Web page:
The lack of jobs directly impacted the financial stability of many of those rural households, and ERS says, “The recession’s impact was reflected in the U.S. poverty rate, which increased to 14.3 percent in 2009, the highest rate since 1994. Between 2008 and 2009, the poverty rate in nonmetro areas grew by 1.5 percentage points, from 15.1 to 16.6 percent.” The poverty rate for children in rural counties increased by 2% to 23.5%, compared to the 20% in metropolitan areas.
One bright spot was the trend that indicates more residents of rural areas are getting a high school education, which points to greater opportunities for employment and overall well-being. There are still more in rural areas without a diploma, but the gap is closing.
Population growth is also slower in rural areas, despite an outward migration from urban centers. While metropolitan counties saw a nearly 11% population growth in the past decade, rural counties only grew by 4.5%.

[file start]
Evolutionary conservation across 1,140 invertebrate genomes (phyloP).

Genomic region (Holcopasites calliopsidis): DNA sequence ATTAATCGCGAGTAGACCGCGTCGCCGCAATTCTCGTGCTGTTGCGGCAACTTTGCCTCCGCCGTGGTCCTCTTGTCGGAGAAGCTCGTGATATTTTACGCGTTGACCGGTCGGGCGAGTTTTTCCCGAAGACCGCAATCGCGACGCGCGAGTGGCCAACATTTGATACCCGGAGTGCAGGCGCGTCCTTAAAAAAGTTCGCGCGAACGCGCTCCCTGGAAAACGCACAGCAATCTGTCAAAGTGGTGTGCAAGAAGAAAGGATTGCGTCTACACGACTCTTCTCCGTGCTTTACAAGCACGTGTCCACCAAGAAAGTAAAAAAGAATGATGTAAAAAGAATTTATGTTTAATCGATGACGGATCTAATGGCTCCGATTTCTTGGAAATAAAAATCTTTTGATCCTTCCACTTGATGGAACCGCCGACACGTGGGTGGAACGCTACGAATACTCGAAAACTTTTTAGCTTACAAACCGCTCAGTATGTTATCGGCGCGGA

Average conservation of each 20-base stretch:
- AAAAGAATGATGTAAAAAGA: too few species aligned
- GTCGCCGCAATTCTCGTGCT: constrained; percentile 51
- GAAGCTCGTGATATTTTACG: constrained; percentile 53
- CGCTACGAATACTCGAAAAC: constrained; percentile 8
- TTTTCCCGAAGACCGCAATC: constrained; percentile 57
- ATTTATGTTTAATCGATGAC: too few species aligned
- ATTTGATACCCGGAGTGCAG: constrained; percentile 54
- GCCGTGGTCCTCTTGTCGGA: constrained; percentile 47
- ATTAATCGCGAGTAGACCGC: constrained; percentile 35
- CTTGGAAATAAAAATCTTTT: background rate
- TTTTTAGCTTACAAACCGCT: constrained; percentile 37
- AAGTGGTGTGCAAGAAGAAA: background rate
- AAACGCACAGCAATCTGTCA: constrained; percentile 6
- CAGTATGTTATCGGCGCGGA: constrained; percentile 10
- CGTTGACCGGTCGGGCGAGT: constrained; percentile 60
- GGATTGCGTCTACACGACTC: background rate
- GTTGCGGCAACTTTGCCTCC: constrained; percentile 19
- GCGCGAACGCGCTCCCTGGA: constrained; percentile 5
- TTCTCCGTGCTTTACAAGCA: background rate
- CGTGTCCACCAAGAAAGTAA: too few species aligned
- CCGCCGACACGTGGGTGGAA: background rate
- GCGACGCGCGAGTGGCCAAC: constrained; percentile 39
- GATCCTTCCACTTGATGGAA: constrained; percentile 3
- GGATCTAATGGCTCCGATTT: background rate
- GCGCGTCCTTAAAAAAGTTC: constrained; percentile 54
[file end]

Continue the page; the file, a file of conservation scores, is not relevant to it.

What is the situation in your county?
In rural counties unemployment remains more serious than in urban areas, and male jobs such as construction and manufacturing, which are second jobs for many farmers, are not expanding. In fact, health care and education jobs, which attract many farm wives, are increasing in number. While rural areas are seeing softer job growth than urban areas, the poverty rate is increasing as well in rural areas, and now one child in four in a rural county lives with a family below the poverty rate.
Source: Stu Ellis, FarmgateBlog.com